Age

In one large study of patients with oral nevi, the patients were aged 3-85 years. The mean age of all patients was 35 years, but male patients tended to be a few years older than the female patients.

History

Physical

Certain classic clinical features can help clinicians in making the correct diagnosis. Nevi are often mistaken for melanotic macules, amalgam tattoos, physiologic ethnic pigmentation, smoker's melanosis, or other vascular or pigmented lesions.

An important consideration is that melanotic macules and amalgam tattoos are usually flat, and 80% of nevi are elevated. Ethnic pigmentation is nearly always symmetric and rarely affects the surface topography or disturbs the normal stippling in the gingiva. Smoker's melanosis involves only the anterior gingiva and most often occurs in women who smoke and take oral contraceptives. Vascular lesions can be mistaken for melanocytic proliferations; the former usually blanche with compression, and aspiration may be helpful in differentiating a nevus from a vascular process. Malignant melanoma is frequently associated with diffuse areas of pigmentation, possible ulceration, nodularity, variegation in color, and an irregular outline.


View Image

Intramucosal nevus on the lower lip. This brown papule measured 0.6 cm in diameter and was only slightly raised. Melanotic macules are invariably flat....


View Image

Blue nevus on the gingiva. This 1-cm saucer-shaped tan macule on the gingiva has histologic features consistent with those of a blue nevus, which is t....

Causes

See Pathophysiology.

Laboratory Studies

Imaging Studies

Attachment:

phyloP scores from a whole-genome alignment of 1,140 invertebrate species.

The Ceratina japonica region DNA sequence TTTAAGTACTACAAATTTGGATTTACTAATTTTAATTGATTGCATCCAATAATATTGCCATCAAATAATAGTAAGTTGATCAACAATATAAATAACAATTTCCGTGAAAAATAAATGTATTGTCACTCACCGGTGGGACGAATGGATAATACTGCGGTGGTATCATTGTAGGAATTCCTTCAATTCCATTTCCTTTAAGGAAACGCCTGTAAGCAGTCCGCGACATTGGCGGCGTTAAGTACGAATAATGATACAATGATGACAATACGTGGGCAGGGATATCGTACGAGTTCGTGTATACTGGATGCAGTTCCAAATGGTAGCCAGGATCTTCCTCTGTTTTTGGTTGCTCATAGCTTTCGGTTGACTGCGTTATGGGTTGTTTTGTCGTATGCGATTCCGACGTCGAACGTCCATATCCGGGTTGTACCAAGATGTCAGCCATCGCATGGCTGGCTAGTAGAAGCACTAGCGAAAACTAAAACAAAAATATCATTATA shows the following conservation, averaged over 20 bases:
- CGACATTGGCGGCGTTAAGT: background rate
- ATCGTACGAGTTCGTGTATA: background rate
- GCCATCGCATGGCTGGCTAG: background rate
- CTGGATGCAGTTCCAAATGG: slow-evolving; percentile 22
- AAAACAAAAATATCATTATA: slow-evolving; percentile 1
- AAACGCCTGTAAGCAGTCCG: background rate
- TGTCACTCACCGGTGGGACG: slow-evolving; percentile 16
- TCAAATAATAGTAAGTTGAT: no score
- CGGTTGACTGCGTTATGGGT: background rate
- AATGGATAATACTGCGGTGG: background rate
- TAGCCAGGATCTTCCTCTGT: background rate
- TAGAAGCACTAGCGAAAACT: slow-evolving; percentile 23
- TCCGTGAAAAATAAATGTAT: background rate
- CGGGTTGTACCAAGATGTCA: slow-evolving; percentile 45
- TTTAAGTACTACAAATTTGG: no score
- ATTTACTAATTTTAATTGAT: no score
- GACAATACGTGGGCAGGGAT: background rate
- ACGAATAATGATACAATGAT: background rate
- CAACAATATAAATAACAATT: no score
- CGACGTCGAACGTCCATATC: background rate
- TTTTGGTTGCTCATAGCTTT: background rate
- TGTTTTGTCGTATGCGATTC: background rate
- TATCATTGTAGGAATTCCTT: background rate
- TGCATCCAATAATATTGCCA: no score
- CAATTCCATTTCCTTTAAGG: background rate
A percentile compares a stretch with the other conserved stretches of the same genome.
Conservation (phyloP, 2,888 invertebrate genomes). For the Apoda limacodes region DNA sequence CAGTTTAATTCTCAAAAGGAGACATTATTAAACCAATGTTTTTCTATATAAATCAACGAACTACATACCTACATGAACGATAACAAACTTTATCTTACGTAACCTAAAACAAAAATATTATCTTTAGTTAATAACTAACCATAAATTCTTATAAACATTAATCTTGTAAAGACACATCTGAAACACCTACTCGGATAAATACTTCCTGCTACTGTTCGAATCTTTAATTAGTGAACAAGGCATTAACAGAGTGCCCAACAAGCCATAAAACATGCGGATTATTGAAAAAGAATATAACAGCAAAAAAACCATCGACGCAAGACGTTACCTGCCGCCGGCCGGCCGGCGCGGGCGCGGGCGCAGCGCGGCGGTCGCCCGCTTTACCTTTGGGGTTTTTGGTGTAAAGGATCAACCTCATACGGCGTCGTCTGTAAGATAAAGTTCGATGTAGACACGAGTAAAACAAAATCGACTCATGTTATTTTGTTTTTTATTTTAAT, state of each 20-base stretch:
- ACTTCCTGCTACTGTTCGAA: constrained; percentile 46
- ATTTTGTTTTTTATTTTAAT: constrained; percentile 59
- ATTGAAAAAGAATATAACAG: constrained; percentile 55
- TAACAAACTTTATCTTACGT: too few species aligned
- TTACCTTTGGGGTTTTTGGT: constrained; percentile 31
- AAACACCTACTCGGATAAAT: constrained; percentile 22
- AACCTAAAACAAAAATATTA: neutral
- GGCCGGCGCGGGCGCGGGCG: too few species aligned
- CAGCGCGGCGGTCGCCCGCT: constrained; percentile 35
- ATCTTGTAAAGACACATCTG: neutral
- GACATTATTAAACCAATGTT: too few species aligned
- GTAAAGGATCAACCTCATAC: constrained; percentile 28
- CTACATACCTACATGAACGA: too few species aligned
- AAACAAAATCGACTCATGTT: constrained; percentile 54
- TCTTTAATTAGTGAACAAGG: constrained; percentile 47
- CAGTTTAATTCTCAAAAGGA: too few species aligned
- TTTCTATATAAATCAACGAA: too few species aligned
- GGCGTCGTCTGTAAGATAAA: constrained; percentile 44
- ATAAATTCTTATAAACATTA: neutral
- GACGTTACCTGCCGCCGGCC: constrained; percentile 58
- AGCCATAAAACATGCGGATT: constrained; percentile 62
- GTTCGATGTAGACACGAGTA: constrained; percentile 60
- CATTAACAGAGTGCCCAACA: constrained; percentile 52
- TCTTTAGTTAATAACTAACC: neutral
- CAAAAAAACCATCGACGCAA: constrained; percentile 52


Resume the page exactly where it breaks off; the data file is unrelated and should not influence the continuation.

Other Tests

Usually, compression causes a vascular lesion to blanch, and aspiration can be used as well.

Procedures

Incisional or excisional biopsy of oral lesions is often required to confirm benignancy or malignancy. The primary diagnostic procedure is excisional biopsy. Incisional biopsy may be performed in nevi larger than 1-2 cm. The incision should be made in the nodular areas, if they exist, and the incisions should start from the center, not from the periphery of the lesion.

Biopsy should be performed in all pigmented lesions that are in high-risk areas of the oral cavity, such as the palate or maxillary gingiva. In fact, biopsy and histologic examination should be performed to assess any suspicious nevi of the oral cavity. Lesions at other sites should be similarly examined if they are not clearly defined areas of physiologic melanin pigmentation or confirmed amalgam tattoos.

If the initial biopsy reveals benign melanotic macules, the lesions should be closely monitored, and biopsy should be repeated if they recur or enlarge. See the image below.


View Image

This biopsy-proven intramucosal nevus on the gingiva is unusual because it is not raised and has an irregular outline.

Histologic Findings

As previously described in Background, oral nevi are classified as junctional, compound, or intramucosal (intralamina propria nevus) nevi, according to the location of the nevus cell nests.

Nevi may also be classified as congenital or acquired. However, congenital nevi in the mouth are difficult to diagnose. Lesions larger than 1.25 cm and/or those that penetrate deep into the connective tissue layer and involve muscle, split collagen bundles, and/or salivary gland tissue are likely to be congenital nevi. Nevi with a definite history of being present at birth also fit into this category, but few examples have been reported. Whether oral congenital nevi have an increased risk of a malignant transformation is unknown.